Japan ‘robo’ dogs eyed for quake rescue missions

epa05077725 Rescuers and their search dog take a rest on mud and rubble after a landslide in Shenzhen, south China's Guangdong province, 21 December 2015. The search intensified for more than 91 people missing in southern China after a massive landslide buried around three dozen buildings in the city of Shenzhen. The number of rescue workers was boosted by around 1,200 to just over 2,900, the Xinhua news agency reported. Another 78 excavators arrived to help dig through 380,000 square metres of silt up to 10 metres deep, the deputy mayor of Shenzhen, told a press conference on 21 December. The landslide occurred when a large, unstable mound of dumped earth and construction rubbish collapsed, the Ministry of Land and Natural Resources said EPA/FREDDY CHAN

FUJIMI, Japan: Rescue dog Gonta, outfitted with a GPS-enabled backpack but driven by his own innate sense of smell, jumps onto a pile of collapsed rubble to find buried survivors. 

Though just a drill, the intensity of the Brittany spaniel in scouring the mound of broken concrete highlights the key role of sniffer dogs in saving lives when buildings collapse, such as in earthquakes or explosions. 

Ten-year-old Gonta helped search for survivors after the massive 9.0 magnitude earthquake and tsunami on March 11, 2011 – back then he, like other rescue dogs, relied on their olfactory instincts to look for survivors.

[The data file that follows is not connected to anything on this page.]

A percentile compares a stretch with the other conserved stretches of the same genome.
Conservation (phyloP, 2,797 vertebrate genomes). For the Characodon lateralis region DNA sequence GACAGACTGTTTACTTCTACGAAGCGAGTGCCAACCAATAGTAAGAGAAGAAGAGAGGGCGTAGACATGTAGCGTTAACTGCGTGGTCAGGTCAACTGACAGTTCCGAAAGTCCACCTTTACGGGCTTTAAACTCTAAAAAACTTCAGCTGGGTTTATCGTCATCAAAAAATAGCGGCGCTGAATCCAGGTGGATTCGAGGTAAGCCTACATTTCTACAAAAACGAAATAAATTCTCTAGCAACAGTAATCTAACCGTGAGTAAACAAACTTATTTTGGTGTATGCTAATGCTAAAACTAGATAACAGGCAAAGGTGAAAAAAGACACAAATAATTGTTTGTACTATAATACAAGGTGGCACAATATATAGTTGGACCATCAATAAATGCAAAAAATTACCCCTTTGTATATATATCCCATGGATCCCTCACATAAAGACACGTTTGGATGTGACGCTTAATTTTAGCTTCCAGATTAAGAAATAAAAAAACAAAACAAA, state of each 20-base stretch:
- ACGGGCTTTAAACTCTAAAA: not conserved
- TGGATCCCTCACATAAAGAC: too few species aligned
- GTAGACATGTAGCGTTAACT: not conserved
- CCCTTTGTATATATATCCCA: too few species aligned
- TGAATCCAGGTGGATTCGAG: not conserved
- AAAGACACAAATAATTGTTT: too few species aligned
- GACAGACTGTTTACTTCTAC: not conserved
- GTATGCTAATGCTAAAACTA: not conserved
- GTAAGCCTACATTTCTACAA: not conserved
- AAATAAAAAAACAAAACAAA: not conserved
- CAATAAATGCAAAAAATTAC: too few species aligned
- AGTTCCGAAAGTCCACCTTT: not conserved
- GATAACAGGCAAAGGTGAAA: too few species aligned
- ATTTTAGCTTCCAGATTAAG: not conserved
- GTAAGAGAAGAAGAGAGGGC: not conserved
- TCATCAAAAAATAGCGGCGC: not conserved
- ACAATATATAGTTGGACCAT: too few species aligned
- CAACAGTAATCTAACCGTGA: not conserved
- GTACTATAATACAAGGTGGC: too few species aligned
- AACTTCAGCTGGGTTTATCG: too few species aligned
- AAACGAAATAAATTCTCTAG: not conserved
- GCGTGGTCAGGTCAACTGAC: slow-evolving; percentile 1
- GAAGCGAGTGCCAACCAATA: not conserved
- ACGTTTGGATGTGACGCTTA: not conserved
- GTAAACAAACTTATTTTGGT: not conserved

But now a Japanese researcher says he has developed an idea that uses technology to augment nature – to increase the chance of finding people as the clock ticks down. 

During the training session last month in the city of Fujimi north of Tokyo, Kazunori Ohno monitored live video and a map transmitted by the camera and GPS on Gonta to a tablet device. 

Ohno, a professor at Japan’s Tohoku University, said a big problem has been that a handler could not know what was happening once a dog entered a damaged structure alone. 

The pack, still in development, helps overcome that hurdle. 

“A handler can check a video to see where a dog is searching, how it looks inside a building and where survivors are located,” he said. 

The device strapped to Gonta’s back weighs 1.3 kilogrammes (2.9 pounds) while the tiny camera attached to one side of it is just 100 grams. 

Similar technologies have been developed in the US for military dogs, but Ohno said his device is unique as it can send live video from a dog’s perspective to multiple tablets at once. 

Unlike a heavy device used for large military dogs in the US, the outfit Ohno developed can be used for medium-sized dogs, like Gonta who weighs 14 kilogrammes. 

Such animals are considered ideal for rescue work as they can cover treacherous terrain with greater ease than bigger dogs. 

Gonta, with his coat of fluffy brown and white fur is usually playful and enthusiastic, but quickly turns serious when he gets the command to begin the rescue search. 

Dashing towards the rubble alone – rescue dogs can work away from their handlers – he barks loudly when detecting a survivor, played by one of the dog trainers. His reward for success? Praise and petting. 

Ohno had been developing rescue robots but said while they could work long hours and in treacherous environments, they could not match canine skills to find people over a wide area in a limited amount of time. 

It is critical to find the trapped within the first 72 hours as the survival rate without food or water drops sharply after that. 

“I’ve learnt what robots can and cannot do... So I thought I could develop a new technology that can unite dogs and robots,” he said. 

Ohno hopes to start renting the pack this year to the Japan Rescue Dog Association, a nonprofit organisation with which he has been collaborating. 

Japan is a global seismic hotspot and while newer buildings can withstand even major quakes, there are plenty of older structures and homes vulnerable to collapse. — AFP

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